The short story is that I went out fast, based on what I needed to do to hit a new PB, and then hit the massive wall someone had placed at mile 20. Up until that point I was on course for a PB but those last 6 miles were gruesome and I crossed the line in 18th at 2hr 46mins 51secs. A very respectable time and placing, but I was outside my PB by 5mins. Sometimes you have to gamble everything to hit the jackpot, this time I lost...........but maybe next time :-)
Despite the hurt of the race I have to say that I did enjoy it and often it is those races where you have to overcome barriers that are the most satisfying. Yeah the last 10km was painful and seemingly very slow, but at least I sucked it up and finished. I didn't give in to the temptation to bag it or to walk, even up the hills at mile 23 and 24 which really give this course a great sting in the tail.
The fun started early in the morning with a 4:30am wake-up call, out the door at 5:00am and sitting in the car park at 5:30am. At the time we wondered why we got there so early as the start was 7:00am and the RFK car park was empty....at least we were close to the start line. Over the next hour however, we then realised what a great idea it had been to get there early. I'm sure there were plenty of runners sweating profusely as the queue and traffic around the stadium grew larger and more congested. As we slowly made our way to start line at 6:45am there were still people parking and queuing to park. Even as the gun went and we headed down the first mile there were people heading up to the start line. The funny thing was that Sarah then headed off to the Metro so she could get around the course and runners were getting off the Metro to start at 7:10am.......
I won't bore you with minute by minute details of the race, but one of the funniest things happened at precisely 6:59am, yup, one minute before the start. There I was positioned in the first row directly behind the elite runners and a rather rotund guy (in running gear) barges through and taps the elite woman in front of me on the shoulder. She turns around wondering what the heck is going on as they were 60secs away from start time, and the guy motions her with his camera and can she take a picture of him and his mate at the start line.......not surprisingly she gives him such a look of disdain and a few profanities that he gets the idea. I think another guy close to the front actually took the photo. I don't know what happened to the rotund guy but he looked as though he would probably get trampled by the few thousand runners behind him!
The start was good and even with 10,000 people it doesn't take that long for the front to empty out and you can settle into a pace or group that you feel you should be at. The first 6 miles was done in about 35mins but for me there was a slight air of foreboding. I had gone through on PB pace but rising up from the Mall to the Dupont Circle area I just didn't have any fizz in my legs like I had at the B&A half a couple of weeks ago. When you have another 20miles to go that isn't a great feeling. Sarah had managed to make good time on the Metro though and on 18th Street it was good to see her.
Mile 6 at 18th Street
The next 7 miles heading back to the Stadium and the halfway point was relatively uneventful except for resisting the urge to tag onto the people who were winding up for the end of the half-marathon race. The fizz was still missing and I was realizing that the second half might be a struggle. Going through 13.1m, I was still on PB pace just under 6:00min/miles at 1hr 18mins. Due to the rather unattractive loop of the RFK parking lot I got to see Sarah twice and she held the phone up so that Mum and Dad, 3670 miles away in the UK, could give me a shout of encouragement.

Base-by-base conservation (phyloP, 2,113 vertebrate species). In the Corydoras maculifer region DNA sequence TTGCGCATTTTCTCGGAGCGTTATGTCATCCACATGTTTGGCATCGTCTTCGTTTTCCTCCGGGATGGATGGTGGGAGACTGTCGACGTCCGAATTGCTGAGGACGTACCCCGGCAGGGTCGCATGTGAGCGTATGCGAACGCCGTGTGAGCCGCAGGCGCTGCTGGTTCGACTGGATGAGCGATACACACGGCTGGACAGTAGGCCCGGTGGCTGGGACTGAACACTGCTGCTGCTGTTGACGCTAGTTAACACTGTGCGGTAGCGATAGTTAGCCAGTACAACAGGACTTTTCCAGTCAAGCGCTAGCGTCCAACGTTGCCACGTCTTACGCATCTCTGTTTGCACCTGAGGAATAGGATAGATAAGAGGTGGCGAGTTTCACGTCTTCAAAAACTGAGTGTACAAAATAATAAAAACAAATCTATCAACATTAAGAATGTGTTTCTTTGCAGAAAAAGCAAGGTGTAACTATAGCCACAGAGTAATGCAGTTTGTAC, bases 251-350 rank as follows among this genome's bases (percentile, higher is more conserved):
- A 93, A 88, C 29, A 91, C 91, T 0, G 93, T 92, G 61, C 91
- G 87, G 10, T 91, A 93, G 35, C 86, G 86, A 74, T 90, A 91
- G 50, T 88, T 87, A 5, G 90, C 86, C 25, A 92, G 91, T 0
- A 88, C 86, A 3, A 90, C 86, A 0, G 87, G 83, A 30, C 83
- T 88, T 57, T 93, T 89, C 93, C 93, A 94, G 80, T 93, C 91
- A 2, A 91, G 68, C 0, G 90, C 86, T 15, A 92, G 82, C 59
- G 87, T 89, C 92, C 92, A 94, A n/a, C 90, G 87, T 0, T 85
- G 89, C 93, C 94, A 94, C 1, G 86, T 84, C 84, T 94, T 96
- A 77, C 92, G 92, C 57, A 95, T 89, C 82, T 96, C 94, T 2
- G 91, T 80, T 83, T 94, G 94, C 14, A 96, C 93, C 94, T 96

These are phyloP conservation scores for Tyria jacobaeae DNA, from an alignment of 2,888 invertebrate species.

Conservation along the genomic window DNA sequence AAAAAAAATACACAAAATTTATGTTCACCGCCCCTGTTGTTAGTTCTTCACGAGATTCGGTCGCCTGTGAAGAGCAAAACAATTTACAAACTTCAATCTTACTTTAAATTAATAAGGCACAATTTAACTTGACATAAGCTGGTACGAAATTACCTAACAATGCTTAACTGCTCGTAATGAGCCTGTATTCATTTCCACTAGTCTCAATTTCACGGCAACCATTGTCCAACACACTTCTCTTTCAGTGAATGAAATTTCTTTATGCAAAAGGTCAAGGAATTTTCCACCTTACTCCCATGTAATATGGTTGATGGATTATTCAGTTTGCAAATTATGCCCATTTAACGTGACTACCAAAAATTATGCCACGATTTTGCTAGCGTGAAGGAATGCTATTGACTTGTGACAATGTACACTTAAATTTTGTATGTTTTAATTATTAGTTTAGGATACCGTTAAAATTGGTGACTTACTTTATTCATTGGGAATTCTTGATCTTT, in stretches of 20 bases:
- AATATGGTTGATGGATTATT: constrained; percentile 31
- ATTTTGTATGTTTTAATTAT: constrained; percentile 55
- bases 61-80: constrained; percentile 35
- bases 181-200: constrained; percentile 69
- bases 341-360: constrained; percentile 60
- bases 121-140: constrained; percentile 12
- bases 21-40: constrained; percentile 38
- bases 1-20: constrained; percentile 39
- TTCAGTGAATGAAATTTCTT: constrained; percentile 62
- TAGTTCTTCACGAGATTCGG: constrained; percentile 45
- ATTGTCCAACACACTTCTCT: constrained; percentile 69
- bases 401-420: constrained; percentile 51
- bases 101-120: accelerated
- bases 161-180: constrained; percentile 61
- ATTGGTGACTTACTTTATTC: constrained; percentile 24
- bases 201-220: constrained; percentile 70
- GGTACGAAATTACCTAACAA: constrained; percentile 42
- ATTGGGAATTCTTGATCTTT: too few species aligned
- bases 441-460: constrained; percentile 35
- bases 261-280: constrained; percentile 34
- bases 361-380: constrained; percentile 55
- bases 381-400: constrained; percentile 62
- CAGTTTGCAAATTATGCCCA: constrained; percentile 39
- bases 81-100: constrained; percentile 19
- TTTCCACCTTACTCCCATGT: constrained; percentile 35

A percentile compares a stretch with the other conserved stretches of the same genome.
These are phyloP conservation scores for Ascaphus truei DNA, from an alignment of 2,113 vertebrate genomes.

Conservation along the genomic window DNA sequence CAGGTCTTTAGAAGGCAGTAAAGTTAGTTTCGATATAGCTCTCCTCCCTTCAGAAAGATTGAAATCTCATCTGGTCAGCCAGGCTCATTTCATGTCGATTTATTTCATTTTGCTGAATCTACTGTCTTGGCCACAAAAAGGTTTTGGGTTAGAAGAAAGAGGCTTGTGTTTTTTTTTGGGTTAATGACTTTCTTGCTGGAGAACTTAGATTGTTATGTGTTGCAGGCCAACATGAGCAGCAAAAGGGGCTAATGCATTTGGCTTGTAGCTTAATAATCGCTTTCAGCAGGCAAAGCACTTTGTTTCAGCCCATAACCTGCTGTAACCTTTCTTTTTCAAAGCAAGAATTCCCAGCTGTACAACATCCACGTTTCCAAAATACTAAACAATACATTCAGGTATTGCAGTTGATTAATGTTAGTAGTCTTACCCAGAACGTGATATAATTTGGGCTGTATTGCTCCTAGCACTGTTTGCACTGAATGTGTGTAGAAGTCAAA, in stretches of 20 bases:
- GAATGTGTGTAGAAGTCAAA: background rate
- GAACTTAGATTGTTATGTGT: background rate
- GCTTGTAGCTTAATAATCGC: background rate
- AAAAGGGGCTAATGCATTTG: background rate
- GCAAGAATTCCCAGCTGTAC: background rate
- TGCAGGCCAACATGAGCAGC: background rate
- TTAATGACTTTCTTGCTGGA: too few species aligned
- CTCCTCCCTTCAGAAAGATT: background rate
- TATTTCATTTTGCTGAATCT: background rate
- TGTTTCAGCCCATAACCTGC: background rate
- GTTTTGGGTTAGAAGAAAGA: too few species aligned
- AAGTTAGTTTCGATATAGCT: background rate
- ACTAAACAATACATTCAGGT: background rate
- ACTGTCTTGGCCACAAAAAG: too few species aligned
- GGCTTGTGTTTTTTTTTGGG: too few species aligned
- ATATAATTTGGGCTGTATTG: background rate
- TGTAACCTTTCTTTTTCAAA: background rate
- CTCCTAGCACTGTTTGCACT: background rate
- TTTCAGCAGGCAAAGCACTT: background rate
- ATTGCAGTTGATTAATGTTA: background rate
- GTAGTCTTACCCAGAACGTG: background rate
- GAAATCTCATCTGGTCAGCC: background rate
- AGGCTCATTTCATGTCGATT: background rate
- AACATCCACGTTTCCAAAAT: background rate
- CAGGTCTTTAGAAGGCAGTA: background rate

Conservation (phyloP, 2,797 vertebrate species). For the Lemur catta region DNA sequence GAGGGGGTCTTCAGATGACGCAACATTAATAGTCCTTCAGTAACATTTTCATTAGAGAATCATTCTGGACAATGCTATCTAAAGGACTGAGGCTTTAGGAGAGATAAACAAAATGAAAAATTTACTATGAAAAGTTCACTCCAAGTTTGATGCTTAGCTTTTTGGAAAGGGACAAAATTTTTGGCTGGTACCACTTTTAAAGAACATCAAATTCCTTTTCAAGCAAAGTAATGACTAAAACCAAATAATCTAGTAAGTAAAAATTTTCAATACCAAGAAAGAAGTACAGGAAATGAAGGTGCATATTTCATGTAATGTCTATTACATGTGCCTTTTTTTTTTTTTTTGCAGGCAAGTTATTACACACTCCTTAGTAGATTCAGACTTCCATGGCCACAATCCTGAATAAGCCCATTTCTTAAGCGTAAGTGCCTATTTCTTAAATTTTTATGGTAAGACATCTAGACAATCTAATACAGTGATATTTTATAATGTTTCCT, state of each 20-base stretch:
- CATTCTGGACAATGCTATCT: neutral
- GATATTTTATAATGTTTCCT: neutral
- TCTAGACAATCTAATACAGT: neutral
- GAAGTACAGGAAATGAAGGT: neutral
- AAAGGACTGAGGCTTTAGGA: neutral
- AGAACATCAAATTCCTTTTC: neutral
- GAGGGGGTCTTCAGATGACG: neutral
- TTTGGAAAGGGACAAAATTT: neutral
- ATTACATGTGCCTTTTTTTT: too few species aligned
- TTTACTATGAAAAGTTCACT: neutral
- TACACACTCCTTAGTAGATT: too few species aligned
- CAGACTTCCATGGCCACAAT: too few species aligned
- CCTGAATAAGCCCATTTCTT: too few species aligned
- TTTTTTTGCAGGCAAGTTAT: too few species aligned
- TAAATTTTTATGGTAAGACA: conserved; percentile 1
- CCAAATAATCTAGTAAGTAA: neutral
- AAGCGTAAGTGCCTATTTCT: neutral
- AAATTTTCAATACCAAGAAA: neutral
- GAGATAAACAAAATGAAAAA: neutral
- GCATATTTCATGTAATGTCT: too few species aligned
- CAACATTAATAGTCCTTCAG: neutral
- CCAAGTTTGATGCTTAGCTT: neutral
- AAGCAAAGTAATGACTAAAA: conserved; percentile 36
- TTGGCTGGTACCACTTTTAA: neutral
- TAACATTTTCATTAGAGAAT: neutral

Heading into the second half I was running in about 13th place overall but was gradually slowing down. From miles 17 onwards the race is pretty solitary as it heads out around the Waterfont area and over to Anacostia. You don't get much support apart from the volunteers at the aid stations and you are in little world of your own, just pushing on through.
Back to the Stadium at mile 13
Although I said earlier that I hit the wall at mile 20, I would say that it was more like running into quicksand and it was a slow and gradual decline into hurt. I went through 20miles in 2hrs 2min, still on PB pace but I had been slowing since at least mile 18 and I must have been tensing up big time. By mile 21 my shoulders were really hurting and I couldn't shake it at all.
Looking tired at mile 18
Soon enough I felt like I was up to my hips in the quicksand and the final 6.2miles took me 44mins......at a non-PB pace of 7mins/mile. When you have been running at 6min/miles the extra minute feels so slow and by this time I was really hurting. There were so many times that I felt like walking but I knew a top 20 finish was still on the cards. I don't think I have ever been more relieved at seeing a finish line......final time of 2hr 46mins 51secs for 18th place (out of 2400 finishers). A faster time than my marathon of last year but 5mins from a PB.....perhaps a Fall marathon should be on the schedule.
Wowwwww....way to hang in there. You barely beat my only Marathon time of 5:20, haaaa.
That is still crazy fast for someone in "quicksand".
Nice work, go for 2:36 this fall. It's easier to train in the summer and after a few hot months your body is ready for whatever odd weather pops up (hot or cold)then compared to spring.
My general rule about dead legs on raceday was this.....If you feel bad early (10-20k) do a few surges. If your legs don't flush out. Shut it down at 17miles and chalk it up to a training run and find another race in 2 weeks.
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